ALEXANDER I. (c. 1078-1124), king of Scotland, was the fourth son of Malcolm Canmore by his wife (St) Margaret, grand-niece of Edward the Confessor. On the death of his brother Edgar in 1107 he succeeded to the Scottish crown; but, in accordance with Edgar's instructions, he inherited only a part of its possessions. By a partition, the motive of which is not quite certain, the districts south of the Forth and Clyde were erected into an earldom for Alexander's younger brother, David. Alexander, dissatisfied, sought to obtain the whole, but without success. A curious combination of the fierce warrior and the pious churchman, he manifested the one aspect of his character in his ruthless suppression of an insurrection on behalf of the descendants of Lulach in his northern dominion (thus gaining for himself the title of "the Fierce"), the other in his munificent foundation of bishoprics and abbeys. Among the latter were those of Scone and Inchcolm. His strong championship of the independence of the Scottish church involved him in struggles with both the English metropolitan sees. He died on the 27th of April 1124, and was succeeded by his brother, David I.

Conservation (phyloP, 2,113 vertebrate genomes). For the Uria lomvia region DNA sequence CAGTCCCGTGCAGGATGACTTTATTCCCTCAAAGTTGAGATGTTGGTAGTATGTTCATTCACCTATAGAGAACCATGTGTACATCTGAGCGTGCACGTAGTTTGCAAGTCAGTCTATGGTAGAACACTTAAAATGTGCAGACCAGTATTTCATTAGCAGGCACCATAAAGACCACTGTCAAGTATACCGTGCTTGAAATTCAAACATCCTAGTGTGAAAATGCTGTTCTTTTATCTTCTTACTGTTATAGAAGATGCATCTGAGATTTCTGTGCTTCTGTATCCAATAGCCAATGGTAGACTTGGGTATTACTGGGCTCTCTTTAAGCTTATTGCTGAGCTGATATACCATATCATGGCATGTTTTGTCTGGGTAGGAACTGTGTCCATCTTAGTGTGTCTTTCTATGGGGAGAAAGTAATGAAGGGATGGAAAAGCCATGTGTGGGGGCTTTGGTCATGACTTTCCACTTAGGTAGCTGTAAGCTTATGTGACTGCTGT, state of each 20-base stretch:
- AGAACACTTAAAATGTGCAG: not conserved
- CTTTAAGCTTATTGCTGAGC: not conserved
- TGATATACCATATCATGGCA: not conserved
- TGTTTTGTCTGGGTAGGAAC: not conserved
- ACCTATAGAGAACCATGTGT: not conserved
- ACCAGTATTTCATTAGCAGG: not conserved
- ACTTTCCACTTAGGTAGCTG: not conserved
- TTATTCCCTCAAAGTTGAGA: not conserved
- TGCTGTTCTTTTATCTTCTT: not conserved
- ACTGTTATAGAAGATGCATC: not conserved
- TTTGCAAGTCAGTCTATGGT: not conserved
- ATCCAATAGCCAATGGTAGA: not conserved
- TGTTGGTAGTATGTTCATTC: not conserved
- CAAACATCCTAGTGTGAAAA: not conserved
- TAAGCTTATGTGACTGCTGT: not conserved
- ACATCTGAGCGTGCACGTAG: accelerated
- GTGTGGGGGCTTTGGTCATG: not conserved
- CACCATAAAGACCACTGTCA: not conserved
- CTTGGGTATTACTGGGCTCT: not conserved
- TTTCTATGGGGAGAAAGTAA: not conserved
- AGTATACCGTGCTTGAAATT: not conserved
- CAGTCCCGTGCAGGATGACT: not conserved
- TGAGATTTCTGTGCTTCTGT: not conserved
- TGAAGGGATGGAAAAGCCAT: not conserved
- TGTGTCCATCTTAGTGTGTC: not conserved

Initial text from 1911 encyclopedia -- Please update as needed